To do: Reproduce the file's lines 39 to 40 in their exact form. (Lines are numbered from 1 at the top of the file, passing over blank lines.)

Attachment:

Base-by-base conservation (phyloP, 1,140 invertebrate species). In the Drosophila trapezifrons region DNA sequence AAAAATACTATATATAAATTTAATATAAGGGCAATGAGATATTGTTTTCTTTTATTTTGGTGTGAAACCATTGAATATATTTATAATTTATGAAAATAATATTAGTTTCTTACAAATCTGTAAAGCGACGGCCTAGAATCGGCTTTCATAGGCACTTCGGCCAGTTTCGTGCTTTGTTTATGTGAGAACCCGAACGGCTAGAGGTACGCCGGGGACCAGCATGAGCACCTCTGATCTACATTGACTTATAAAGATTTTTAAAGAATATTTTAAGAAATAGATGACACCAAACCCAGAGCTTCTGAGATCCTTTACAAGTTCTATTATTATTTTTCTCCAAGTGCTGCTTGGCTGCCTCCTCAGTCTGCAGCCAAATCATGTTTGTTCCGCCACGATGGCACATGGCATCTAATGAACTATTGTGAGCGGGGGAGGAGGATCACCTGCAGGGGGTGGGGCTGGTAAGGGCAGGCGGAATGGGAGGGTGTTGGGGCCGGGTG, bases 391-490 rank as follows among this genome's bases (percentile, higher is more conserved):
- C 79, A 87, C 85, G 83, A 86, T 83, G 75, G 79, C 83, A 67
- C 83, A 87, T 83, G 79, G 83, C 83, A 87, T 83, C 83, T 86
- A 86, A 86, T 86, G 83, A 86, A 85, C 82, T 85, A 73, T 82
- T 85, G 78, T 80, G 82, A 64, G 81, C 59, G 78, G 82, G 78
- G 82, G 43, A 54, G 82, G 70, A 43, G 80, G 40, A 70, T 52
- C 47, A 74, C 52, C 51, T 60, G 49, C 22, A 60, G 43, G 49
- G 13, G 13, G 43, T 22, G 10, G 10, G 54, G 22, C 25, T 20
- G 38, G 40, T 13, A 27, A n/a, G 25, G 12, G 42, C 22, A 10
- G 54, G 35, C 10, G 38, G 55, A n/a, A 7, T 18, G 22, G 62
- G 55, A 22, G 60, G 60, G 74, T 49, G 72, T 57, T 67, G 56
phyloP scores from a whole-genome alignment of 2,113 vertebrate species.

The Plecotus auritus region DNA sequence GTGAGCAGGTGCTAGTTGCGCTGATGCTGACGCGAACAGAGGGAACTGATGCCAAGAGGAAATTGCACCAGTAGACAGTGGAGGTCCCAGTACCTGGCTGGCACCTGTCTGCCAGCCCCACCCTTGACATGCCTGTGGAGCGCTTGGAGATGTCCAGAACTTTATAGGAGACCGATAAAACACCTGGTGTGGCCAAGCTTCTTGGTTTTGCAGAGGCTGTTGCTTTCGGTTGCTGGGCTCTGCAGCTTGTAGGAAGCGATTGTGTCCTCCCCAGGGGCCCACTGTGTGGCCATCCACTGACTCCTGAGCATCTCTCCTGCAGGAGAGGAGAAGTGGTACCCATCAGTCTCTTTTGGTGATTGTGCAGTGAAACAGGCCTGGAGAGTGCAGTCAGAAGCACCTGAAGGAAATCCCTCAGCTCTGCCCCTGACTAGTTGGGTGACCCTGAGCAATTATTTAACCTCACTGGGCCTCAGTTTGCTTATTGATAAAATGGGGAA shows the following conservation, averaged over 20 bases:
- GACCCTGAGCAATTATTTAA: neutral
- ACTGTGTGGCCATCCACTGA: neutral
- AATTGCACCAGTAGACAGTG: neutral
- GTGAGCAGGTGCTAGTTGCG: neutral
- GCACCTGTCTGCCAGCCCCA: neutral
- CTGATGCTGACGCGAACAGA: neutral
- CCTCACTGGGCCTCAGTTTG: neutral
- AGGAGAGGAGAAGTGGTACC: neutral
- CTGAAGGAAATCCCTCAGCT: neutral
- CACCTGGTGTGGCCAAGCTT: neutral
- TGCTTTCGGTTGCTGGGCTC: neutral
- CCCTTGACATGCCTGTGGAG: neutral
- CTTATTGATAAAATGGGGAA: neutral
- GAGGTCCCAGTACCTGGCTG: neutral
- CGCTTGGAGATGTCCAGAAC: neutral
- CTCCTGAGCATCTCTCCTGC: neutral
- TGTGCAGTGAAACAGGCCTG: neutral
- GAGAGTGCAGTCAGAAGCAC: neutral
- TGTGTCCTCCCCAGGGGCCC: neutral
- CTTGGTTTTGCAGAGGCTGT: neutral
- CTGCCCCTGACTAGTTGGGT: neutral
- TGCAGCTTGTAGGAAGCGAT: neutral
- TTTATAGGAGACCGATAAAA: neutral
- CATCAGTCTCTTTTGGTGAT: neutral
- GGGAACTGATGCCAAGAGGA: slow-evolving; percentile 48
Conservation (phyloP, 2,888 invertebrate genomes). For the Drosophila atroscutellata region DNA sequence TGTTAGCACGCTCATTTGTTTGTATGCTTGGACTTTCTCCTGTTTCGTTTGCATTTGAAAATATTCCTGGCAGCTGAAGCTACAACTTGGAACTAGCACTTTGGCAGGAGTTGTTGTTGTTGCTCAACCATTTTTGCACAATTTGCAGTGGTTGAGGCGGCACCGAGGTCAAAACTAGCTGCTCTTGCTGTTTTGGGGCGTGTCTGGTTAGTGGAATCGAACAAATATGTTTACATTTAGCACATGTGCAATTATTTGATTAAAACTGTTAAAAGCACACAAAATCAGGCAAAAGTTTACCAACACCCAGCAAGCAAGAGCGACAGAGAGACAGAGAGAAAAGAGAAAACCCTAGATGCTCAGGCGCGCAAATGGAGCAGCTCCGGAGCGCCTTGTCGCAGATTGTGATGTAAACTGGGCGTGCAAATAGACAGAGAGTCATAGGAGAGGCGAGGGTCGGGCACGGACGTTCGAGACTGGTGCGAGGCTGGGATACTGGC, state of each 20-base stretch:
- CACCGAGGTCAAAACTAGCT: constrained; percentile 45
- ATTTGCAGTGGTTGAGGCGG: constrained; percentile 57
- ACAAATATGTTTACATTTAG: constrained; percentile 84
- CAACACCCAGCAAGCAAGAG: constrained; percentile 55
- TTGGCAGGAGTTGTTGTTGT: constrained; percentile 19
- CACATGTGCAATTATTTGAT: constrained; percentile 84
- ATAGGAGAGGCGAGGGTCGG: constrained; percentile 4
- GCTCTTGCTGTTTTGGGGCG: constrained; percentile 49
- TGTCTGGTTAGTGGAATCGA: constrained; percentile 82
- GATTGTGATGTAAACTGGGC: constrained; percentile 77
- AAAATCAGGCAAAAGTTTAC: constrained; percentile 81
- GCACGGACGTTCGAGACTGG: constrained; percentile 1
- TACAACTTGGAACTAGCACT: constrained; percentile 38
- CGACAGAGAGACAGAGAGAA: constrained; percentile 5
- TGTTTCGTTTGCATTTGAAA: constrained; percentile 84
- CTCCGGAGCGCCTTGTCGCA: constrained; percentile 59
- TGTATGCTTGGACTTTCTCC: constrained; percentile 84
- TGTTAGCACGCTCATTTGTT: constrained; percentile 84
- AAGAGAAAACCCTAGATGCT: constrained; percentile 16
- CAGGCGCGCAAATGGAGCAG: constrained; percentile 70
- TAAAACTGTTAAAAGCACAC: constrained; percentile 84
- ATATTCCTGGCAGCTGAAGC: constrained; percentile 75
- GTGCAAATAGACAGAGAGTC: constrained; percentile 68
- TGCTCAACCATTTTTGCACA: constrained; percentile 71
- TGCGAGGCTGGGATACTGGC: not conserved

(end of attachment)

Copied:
Conservation (phyloP, 2,888 invertebrate genomes). For the Drosophila atroscutellata region DNA sequence TGTTAGCACGCTCATTTGTTTGTATGCTTGGACTTTCTCCTGTTTCGTTTGCATTTGAAAATATTCCTGGCAGCTGAAGCTACAACTTGGAACTAGCACTTTGGCAGGAGTTGTTGTTGTTGCTCAACCATTTTTGCACAATTTGCAGTGGTTGAGGCGGCACCGAGGTCAAAACTAGCTGCTCTTGCTGTTTTGGGGCGTGTCTGGTTAGTGGAATCGAACAAATATGTTTACATTTAGCACATGTGCAATTATTTGATTAAAACTGTTAAAAGCACACAAAATCAGGCAAAAGTTTACCAACACCCAGCAAGCAAGAGCGACAGAGAGACAGAGAGAAAAGAGAAAACCCTAGATGCTCAGGCGCGCAAATGGAGCAGCTCCGGAGCGCCTTGTCGCAGATTGTGATGTAAACTGGGCGTGCAAATAGACAGAGAGTCATAGGAGAGGCGAGGGTCGGGCACGGACGTTCGAGACTGGTGCGAGGCTGGGATACTGGC, state of each 20-base stretch:
- CACCGAGGTCAAAACTAGCT: constrained; percentile 45